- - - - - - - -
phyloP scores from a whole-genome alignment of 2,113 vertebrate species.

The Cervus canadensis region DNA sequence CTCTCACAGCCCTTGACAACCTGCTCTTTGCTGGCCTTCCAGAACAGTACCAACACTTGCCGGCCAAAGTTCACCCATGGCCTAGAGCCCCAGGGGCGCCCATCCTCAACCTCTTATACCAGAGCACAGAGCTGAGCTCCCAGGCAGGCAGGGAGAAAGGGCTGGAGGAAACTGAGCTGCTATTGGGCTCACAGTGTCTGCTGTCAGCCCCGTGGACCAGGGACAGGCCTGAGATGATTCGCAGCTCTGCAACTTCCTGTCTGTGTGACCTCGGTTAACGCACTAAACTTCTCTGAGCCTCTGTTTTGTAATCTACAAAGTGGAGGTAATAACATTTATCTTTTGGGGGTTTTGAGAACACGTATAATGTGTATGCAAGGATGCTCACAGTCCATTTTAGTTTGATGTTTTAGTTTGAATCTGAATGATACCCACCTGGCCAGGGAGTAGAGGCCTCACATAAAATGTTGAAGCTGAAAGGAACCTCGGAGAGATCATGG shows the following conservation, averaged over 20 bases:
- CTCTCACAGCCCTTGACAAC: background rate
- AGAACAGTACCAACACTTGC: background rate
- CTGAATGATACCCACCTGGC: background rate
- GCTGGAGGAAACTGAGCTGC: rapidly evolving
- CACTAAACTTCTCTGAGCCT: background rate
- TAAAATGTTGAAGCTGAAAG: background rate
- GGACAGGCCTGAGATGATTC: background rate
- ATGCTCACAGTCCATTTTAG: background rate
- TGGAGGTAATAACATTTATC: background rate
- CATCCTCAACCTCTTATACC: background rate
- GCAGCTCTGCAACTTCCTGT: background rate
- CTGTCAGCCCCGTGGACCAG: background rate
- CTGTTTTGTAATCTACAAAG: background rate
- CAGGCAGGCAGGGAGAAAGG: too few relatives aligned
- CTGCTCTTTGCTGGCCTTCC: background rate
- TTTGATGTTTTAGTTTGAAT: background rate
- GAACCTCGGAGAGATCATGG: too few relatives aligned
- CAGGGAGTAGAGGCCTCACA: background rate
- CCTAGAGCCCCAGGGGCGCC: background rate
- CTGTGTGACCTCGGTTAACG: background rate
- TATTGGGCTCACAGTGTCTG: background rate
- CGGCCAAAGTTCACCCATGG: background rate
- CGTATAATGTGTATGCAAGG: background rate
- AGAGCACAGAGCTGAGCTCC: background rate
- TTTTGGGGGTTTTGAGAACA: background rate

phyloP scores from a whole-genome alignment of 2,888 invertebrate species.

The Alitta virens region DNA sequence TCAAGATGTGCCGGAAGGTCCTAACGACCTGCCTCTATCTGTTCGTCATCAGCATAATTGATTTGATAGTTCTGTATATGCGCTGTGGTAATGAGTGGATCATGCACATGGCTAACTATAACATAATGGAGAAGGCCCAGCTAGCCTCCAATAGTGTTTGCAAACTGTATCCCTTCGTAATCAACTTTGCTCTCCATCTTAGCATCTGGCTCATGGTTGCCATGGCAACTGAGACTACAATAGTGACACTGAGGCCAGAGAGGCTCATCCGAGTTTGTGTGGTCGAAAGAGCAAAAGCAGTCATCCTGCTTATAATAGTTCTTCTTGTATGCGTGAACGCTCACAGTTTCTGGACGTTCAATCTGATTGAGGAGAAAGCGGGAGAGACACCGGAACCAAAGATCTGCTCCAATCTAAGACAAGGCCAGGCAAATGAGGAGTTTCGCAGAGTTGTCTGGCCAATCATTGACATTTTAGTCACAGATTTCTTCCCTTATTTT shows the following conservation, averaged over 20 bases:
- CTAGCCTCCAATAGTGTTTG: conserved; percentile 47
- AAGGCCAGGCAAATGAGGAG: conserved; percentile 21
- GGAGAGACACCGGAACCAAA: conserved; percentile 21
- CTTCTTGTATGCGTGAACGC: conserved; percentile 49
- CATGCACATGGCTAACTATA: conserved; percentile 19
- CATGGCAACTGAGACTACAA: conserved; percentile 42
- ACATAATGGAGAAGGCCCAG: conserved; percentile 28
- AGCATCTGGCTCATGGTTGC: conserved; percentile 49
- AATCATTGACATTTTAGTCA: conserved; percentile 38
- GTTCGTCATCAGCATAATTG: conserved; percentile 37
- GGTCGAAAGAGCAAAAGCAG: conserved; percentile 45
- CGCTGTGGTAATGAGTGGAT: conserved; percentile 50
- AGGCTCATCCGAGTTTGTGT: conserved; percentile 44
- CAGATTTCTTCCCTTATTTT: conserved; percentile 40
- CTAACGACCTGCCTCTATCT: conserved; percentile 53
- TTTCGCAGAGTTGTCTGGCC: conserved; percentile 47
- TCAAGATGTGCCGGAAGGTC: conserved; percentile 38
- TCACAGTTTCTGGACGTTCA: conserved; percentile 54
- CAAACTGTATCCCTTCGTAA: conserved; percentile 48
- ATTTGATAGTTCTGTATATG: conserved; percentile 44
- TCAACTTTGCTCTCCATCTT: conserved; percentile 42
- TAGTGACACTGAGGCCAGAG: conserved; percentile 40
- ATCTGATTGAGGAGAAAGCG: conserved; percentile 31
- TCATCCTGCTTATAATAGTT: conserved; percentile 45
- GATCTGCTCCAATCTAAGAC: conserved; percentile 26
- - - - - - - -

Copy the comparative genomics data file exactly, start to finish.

phyloP scores from a whole-genome alignment of 2,113 vertebrate species.

The Cervus canadensis region DNA sequence CTCTCACAGCCCTTGACAACCTGCTCTTTGCTGGCCTTCCAGAACAGTACCAACACTTGCCGGCCAAAGTTCACCCATGGCCTAGAGCCCCAGGGGCGCCCATCCTCAACCTCTTATACCAGAGCACAGAGCTGAGCTCCCAGGCAGGCAGGGAGAAAGGGCTGGAGGAAACTGAGCTGCTATTGGGCTCACAGTGTCTGCTGTCAGCCCCGTGGACCAGGGACAGGCCTGAGATGATTCGCAGCTCTGCAACTTCCTGTCTGTGTGACCTCGGTTAACGCACTAAACTTCTCTGAGCCTCTGTTTTGTAATCTACAAAGTGGAGGTAATAACATTTATCTTTTGGGGGTTTTGAGAACACGTATAATGTGTATGCAAGGATGCTCACAGTCCATTTTAGTTTGATGTTTTAGTTTGAATCTGAATGATACCCACCTGGCCAGGGAGTAGAGGCCTCACATAAAATGTTGAAGCTGAAAGGAACCTCGGAGAGATCATGG shows the following conservation, averaged over 20 bases:
- CTCTCACAGCCCTTGACAAC: background rate
- AGAACAGTACCAACACTTGC: background rate
- CTGAATGATACCCACCTGGC: background rate
- GCTGGAGGAAACTGAGCTGC: rapidly evolving
- CACTAAACTTCTCTGAGCCT: background rate
- TAAAATGTTGAAGCTGAAAG: background rate
- GGACAGGCCTGAGATGATTC: background rate
- ATGCTCACAGTCCATTTTAG: background rate
- TGGAGGTAATAACATTTATC: background rate
- CATCCTCAACCTCTTATACC: background rate
- GCAGCTCTGCAACTTCCTGT: background rate
- CTGTCAGCCCCGTGGACCAG: background rate
- CTGTTTTGTAATCTACAAAG: background rate
- CAGGCAGGCAGGGAGAAAGG: too few relatives aligned
- CTGCTCTTTGCTGGCCTTCC: background rate
- TTTGATGTTTTAGTTTGAAT: background rate
- GAACCTCGGAGAGATCATGG: too few relatives aligned
- CAGGGAGTAGAGGCCTCACA: background rate
- CCTAGAGCCCCAGGGGCGCC: background rate
- CTGTGTGACCTCGGTTAACG: background rate
- TATTGGGCTCACAGTGTCTG: background rate
- CGGCCAAAGTTCACCCATGG: background rate
- CGTATAATGTGTATGCAAGG: background rate
- AGAGCACAGAGCTGAGCTCC: background rate
- TTTTGGGGGTTTTGAGAACA: background rate

phyloP scores from a whole-genome alignment of 2,888 invertebrate species.

The Alitta virens region DNA sequence TCAAGATGTGCCGGAAGGTCCTAACGACCTGCCTCTATCTGTTCGTCATCAGCATAATTGATTTGATAGTTCTGTATATGCGCTGTGGTAATGAGTGGATCATGCACATGGCTAACTATAACATAATGGAGAAGGCCCAGCTAGCCTCCAATAGTGTTTGCAAACTGTATCCCTTCGTAATCAACTTTGCTCTCCATCTTAGCATCTGGCTCATGGTTGCCATGGCAACTGAGACTACAATAGTGACACTGAGGCCAGAGAGGCTCATCCGAGTTTGTGTGGTCGAAAGAGCAAAAGCAGTCATCCTGCTTATAATAGTTCTTCTTGTATGCGTGAACGCTCACAGTTTCTGGACGTTCAATCTGATTGAGGAGAAAGCGGGAGAGACACCGGAACCAAAGATCTGCTCCAATCTAAGACAAGGCCAGGCAAATGAGGAGTTTCGCAGAGTTGTCTGGCCAATCATTGACATTTTAGTCACAGATTTCTTCCCTTATTTT shows the following conservation, averaged over 20 bases:
- CTAGCCTCCAATAGTGTTTG: conserved; percentile 47
- AAGGCCAGGCAAATGAGGAG: conserved; percentile 21
- GGAGAGACACCGGAACCAAA: conserved; percentile 21
- CTTCTTGTATGCGTGAACGC: conserved; percentile 49
- CATGCACATGGCTAACTATA: conserved; percentile 19
- CATGGCAACTGAGACTACAA: conserved; percentile 42
- ACATAATGGAGAAGGCCCAG: conserved; percentile 28
- AGCATCTGGCTCATGGTTGC: conserved; percentile 49
- AATCATTGACATTTTAGTCA: conserved; percentile 38
- GTTCGTCATCAGCATAATTG: conserved; percentile 37
- GGTCGAAAGAGCAAAAGCAG: conserved; percentile 45
- CGCTGTGGTAATGAGTGGAT: conserved; percentile 50
- AGGCTCATCCGAGTTTGTGT: conserved; percentile 44
- CAGATTTCTTCCCTTATTTT: conserved; percentile 40
- CTAACGACCTGCCTCTATCT: conserved; percentile 53
- TTTCGCAGAGTTGTCTGGCC: conserved; percentile 47
- TCAAGATGTGCCGGAAGGTC: conserved; percentile 38
- TCACAGTTTCTGGACGTTCA: conserved; percentile 54
- CAAACTGTATCCCTTCGTAA: conserved; percentile 48
- ATTTGATAGTTCTGTATATG: conserved; percentile 44
- TCAACTTTGCTCTCCATCTT: conserved; percentile 42
- TAGTGACACTGAGGCCAGAG: conserved; percentile 40
- ATCTGATTGAGGAGAAAGCG: conserved; percentile 31
- TCATCCTGCTTATAATAGTT: conserved; percentile 45
- GATCTGCTCCAATCTAAGAC: conserved; percentile 26